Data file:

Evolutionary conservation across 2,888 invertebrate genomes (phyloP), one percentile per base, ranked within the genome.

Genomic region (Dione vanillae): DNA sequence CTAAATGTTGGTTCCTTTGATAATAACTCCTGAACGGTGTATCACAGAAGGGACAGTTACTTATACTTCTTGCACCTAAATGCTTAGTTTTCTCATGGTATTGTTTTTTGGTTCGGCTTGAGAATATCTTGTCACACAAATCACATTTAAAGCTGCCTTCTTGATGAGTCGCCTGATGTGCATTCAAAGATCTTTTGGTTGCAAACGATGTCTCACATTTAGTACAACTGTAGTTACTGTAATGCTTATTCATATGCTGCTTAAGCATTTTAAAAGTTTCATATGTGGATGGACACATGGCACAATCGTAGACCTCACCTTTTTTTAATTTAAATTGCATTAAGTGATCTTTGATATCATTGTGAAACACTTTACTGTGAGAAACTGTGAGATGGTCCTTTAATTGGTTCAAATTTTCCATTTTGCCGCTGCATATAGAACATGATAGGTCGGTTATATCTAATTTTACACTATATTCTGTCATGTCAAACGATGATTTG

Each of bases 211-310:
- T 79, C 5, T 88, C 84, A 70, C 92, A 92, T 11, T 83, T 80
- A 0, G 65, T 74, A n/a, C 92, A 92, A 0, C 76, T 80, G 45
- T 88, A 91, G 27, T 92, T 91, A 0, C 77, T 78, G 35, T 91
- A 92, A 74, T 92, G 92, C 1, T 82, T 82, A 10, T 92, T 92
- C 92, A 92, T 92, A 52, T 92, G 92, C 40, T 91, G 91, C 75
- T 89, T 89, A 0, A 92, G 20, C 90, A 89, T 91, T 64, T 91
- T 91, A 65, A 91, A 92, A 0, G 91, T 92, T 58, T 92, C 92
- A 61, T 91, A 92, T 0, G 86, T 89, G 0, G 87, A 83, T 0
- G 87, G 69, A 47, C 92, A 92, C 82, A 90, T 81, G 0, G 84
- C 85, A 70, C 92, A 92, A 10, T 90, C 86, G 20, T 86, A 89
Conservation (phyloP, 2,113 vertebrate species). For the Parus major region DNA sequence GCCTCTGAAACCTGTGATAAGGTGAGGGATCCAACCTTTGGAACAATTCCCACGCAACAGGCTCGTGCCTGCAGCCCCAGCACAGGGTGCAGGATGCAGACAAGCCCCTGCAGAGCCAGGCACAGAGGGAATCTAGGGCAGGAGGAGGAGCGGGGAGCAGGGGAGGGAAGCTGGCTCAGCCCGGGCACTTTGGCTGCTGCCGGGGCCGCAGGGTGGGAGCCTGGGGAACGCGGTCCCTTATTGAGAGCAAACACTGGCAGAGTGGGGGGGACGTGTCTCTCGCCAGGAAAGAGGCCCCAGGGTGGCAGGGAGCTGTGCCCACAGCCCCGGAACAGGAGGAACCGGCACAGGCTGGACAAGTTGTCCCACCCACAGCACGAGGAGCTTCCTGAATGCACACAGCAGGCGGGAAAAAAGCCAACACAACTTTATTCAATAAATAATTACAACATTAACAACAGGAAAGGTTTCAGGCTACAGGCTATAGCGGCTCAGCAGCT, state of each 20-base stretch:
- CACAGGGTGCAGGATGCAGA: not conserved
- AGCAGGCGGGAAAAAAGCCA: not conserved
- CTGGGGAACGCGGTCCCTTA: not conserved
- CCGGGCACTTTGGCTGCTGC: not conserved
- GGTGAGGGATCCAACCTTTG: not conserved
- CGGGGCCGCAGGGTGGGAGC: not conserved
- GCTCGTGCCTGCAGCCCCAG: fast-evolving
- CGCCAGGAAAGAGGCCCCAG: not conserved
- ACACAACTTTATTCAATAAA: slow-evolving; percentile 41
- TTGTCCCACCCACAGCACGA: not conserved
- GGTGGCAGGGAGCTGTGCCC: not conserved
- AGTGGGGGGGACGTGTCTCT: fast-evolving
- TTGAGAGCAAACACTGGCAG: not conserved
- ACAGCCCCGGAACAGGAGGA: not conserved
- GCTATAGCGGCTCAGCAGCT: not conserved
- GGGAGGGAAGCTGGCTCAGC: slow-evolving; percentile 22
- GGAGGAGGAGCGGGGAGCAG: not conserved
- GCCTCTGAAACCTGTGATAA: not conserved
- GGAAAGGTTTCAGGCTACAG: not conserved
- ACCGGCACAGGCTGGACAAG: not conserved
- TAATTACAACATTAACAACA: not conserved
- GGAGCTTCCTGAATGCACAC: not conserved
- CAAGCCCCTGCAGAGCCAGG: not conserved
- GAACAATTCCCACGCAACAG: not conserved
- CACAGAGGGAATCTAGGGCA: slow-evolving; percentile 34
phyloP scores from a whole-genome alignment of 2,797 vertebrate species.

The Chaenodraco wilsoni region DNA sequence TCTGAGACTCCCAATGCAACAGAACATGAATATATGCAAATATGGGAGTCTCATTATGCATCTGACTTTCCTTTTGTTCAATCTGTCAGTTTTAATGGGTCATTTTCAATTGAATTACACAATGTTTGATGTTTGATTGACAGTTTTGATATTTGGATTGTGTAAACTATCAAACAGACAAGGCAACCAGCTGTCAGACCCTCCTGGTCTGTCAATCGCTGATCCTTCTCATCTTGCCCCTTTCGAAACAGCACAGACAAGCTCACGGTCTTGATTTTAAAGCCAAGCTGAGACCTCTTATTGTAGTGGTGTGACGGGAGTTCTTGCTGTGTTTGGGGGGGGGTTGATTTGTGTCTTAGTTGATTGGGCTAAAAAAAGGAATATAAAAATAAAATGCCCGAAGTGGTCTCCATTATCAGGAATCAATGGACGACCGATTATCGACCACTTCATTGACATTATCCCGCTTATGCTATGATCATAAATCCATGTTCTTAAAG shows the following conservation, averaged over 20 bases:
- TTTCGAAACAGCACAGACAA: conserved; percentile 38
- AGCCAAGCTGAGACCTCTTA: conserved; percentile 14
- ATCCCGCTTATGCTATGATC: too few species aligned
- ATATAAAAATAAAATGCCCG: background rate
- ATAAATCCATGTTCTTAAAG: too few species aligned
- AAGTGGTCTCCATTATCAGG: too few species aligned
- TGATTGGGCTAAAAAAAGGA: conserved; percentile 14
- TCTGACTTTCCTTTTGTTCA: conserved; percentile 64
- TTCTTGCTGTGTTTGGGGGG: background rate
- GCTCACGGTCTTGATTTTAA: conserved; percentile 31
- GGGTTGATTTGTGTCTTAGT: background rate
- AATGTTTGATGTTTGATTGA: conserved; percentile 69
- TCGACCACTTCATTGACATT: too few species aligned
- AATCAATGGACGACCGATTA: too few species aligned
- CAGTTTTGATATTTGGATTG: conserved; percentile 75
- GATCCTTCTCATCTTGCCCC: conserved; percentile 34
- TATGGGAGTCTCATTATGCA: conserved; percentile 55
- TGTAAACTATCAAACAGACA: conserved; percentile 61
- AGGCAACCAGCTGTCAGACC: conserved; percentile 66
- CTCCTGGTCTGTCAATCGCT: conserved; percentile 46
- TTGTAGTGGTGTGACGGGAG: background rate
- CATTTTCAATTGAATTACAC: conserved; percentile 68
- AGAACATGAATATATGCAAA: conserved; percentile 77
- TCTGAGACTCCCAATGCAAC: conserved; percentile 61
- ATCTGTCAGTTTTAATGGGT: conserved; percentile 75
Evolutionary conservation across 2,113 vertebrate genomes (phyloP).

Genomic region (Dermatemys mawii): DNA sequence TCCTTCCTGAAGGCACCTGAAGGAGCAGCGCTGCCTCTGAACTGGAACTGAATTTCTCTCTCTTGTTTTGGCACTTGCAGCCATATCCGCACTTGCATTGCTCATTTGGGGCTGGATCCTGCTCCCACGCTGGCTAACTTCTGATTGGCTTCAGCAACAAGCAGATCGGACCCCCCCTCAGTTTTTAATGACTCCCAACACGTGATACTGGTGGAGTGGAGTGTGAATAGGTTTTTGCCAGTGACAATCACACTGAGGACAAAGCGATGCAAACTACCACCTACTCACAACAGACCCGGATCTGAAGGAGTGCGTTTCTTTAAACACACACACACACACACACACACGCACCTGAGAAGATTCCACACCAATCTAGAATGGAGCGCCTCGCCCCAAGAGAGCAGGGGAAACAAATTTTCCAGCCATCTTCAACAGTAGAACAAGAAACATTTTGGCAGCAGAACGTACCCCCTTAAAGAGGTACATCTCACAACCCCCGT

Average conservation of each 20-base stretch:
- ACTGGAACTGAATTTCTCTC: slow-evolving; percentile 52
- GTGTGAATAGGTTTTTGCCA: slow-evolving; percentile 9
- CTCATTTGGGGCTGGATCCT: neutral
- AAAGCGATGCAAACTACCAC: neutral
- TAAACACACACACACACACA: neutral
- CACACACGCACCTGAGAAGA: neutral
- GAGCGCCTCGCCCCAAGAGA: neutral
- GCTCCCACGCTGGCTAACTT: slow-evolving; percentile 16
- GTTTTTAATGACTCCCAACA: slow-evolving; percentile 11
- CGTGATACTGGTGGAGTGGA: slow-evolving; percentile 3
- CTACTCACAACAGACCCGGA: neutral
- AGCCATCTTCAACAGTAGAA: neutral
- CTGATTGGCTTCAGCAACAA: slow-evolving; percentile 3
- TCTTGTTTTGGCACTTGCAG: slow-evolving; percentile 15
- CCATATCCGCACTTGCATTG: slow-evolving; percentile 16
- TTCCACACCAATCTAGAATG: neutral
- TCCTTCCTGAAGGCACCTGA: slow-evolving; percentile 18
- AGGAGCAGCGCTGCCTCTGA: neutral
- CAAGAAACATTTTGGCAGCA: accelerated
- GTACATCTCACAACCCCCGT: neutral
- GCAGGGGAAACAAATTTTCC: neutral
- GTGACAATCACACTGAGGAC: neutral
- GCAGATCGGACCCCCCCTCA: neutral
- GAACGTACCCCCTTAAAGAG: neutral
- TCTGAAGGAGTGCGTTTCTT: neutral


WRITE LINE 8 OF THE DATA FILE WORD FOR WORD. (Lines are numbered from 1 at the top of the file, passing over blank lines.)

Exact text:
- C 92, A 92, T 92, A 52, T 92, G 92, C 40, T 91, G 91, C 75